1. Have the Family Conversation
No one wants to think about what might happen to their elderly parent. But if you genuinely want to prepare for the future needs of your parent, then the family should be on the same page moving forward. Because this topic can easily get pushed down the road or avoided entirely, we encourage you to set up a planned family conversation. This touchy subject isn’t a topic to bring up during a holiday meal when everyone is distracted. If the whole family cannot be present in person, arrange an online conference call, so everyone is included.
The goal of this conversation is to talk about the care needs and wishes of your parent as they get older. It doesn’t need to be confrontational, but an open discussion with their best interest at heart. Where would they like to live if they could no longer live in their home alone? How do they intend to pay for their care? How do they feel about their current living situation? Is there anything the family can do now to help them be more comfortable or confident on their own?
Make sure your parent and siblings are prepared for this conversation and consider their feelings on the subject before they attend. Also, you should anticipate your family dynamics and how that may contribute to or hinder this meeting. Try to head off any conflicts when possible, to make the conversation productive and positive.
2. Research Aging Care and Senior Housing Options
Your parent may be very spry and independent today, but their situation can change. There are a variety of senior care options to fit the needs of your loved one. Before you start your search, here are some definitions to help your family identify the care options that are available and how these options differ.
Assisted living is an excellent option if your parent can no longer live independently but may not need constant medical care. Your parent can live in their own apartment but share meals and scheduled activities with other residents. Assisted living community services often include transportation, housekeeping, laundry, medication management, and–as needed–assistance with the activities of daily living (referred to commonly as ADLs), such as bathing, grooming, and dressing.
Memory care is a type of assisted living for seniors who have Alzheimer’s or another form of dementia. Your parent will enjoy all the amenities of an assisted living community but with specially trained staff who can manage the unique changes in behavior that come with memory loss. For the safety of your loved one, these communities are secured because residents experiencing memory loss may want to wander and can easily get lost.
In-home care is a flexible option if your parent would like to stay in their home. Your family can hire in-home personal care that comes once a week to help them bathe; daily to help them dress, prepare meals, and keep your parent company; or 24-hour care if they need constant help and supervision. We suggest that you work with a reputable company and carefully screen references.
You or a family member may choose to share your home with your loved one as their primary caregiver. Keep in mind that although this can be rewarding and you have good intentions, when your parent is under your care, you will experience a role reversal. Not everyone has the emotional, physical, and financial strength to do this.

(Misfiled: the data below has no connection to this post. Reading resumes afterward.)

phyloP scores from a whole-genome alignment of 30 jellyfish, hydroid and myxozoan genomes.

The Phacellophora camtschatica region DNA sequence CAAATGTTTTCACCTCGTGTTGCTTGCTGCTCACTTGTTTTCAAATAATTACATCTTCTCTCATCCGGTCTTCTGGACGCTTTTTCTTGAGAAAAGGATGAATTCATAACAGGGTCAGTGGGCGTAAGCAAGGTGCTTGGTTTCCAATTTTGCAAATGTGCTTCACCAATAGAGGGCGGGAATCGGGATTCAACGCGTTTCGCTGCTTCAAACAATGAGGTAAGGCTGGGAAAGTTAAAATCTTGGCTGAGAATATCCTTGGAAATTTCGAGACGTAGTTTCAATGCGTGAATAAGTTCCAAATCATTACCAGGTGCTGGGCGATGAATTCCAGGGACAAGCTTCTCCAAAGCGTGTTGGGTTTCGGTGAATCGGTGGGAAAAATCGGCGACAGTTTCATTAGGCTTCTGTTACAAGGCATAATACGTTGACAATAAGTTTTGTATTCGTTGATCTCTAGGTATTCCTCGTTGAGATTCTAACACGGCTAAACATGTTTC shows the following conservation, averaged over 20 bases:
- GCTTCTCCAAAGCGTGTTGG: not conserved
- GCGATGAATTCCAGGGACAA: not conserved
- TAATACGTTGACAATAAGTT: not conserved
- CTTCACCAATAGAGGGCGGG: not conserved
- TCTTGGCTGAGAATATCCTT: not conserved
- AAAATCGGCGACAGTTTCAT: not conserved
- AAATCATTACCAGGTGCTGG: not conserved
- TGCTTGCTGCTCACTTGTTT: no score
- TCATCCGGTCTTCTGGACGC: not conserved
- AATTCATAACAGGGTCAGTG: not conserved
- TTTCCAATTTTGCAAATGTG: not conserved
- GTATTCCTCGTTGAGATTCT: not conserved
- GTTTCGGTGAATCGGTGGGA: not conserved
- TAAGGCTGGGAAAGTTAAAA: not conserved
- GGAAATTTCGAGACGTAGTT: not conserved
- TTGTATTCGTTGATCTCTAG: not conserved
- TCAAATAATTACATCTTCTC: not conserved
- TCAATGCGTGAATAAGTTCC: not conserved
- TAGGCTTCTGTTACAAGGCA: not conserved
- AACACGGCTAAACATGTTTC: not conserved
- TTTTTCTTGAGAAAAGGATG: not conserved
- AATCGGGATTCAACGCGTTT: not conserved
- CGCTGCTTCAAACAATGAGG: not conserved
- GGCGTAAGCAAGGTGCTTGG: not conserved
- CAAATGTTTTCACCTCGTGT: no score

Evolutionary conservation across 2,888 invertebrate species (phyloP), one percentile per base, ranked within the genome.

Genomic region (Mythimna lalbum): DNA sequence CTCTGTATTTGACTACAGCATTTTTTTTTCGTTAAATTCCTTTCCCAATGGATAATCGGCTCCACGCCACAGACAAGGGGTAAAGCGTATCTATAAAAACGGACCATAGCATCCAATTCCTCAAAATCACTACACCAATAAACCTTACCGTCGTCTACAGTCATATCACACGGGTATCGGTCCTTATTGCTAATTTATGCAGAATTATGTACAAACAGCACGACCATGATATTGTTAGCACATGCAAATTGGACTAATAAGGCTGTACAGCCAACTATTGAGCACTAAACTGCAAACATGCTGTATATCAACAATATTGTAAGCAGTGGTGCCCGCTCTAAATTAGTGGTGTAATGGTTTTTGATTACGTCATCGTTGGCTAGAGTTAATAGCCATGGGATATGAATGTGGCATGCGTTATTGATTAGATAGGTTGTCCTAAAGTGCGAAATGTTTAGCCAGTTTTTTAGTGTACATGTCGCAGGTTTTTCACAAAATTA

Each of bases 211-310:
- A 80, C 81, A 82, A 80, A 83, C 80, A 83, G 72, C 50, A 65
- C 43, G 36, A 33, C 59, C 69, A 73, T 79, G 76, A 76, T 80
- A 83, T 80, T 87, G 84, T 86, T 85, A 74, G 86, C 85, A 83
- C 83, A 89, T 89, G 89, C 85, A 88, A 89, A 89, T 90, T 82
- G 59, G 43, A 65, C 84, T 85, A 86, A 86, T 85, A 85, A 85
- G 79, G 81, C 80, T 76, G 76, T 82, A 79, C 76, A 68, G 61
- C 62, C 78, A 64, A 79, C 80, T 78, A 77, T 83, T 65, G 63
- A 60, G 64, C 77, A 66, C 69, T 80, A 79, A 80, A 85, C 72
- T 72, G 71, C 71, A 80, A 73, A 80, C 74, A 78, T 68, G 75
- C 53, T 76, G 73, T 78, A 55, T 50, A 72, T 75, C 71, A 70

3. Understand Your Parent’s Needs
As you think about moving your parent into long-term care, it’s important to assess what they need in such an environment. Where will they be most comfortable and happy? Identifying what they value most in a new home will help make the transition easier for your family.
Care Needs Across Their Lifespan
While it’s not possible to predict the type of care your parent will require as they age, it’s a good idea to plan for the most extreme circumstances. Will the assisted living community you are considering care for your parent if their dementia deepens, or they develop mobility issues? Will the community be able to provide services to your parent to live there through the end of their life? It can be disruptive to have to move from one assisted living community to another or into a memory care community to obtain the proper level of care. Once you have moved your parent, the goal is for them to be happy in their new home as long as possible.
If your parents are deeply involved in their culture, as lifelong practitioners of a certain religion or they began their lives in another country, they may want to keep that connection in their new home. Ensuring the assisted living or memory care communities you are looking at can foster socialization between people of the same background, as well as those of diverse backgrounds, is important. It’s also vital to make sure the staff is culturally sensitive. Someone telling your parent that their religious dietary requirements can’t be met or having no one around who speaks their native language can be upsetting. Most assisted living communities will be happy to tell you what their individual culture is like, and whether they cater to members of a particular religious or ethnic group in their programming. While this may not be the first consideration you have, it is important to help your parents keep their sense of identity and belonging.
What Your Parent Truly Wants
All other things being equal, a decision about an assisted living community comes down to personal preference. If your parent has fallen in love with a community that isn’t quite what you imagined but meets all the requirements, this is likely the one where they will be happiest. If they are active, a pool may influence their choice or if they are a movie buff, then a theater could be a huge draw. Are they a foodie? The variety and types of cuisine served will bring them immense joy. Before you even begin your search, take your parent’s preferences, interests, and passions into account. Work together to find a place they will be happy to call home for years to come.
4. Consider Your Needs and Abilities
Being Your Parent’s Caregiver
If your parent can no longer live on their own, you have the choice of caring for them yourself. Although caring for your parent can be rewarding, there are limitations that you need to consider before you commit to a life change like this. The most important consideration is that care should be consistent, and you need to be there for them. If you are working outside the home or have other family commitments, then this may not be an ideal solution.
Being their primary caregiver is a significant life change, so you need to consider the quality of life for both yourself and your parent. Can you live together? Will living together strain your relationship? How well do you get along? It’s best to be realistic before committing to this type of care.
Also, you need to consider the logistics of full-time caregiving. For example, you may want to consider things such as: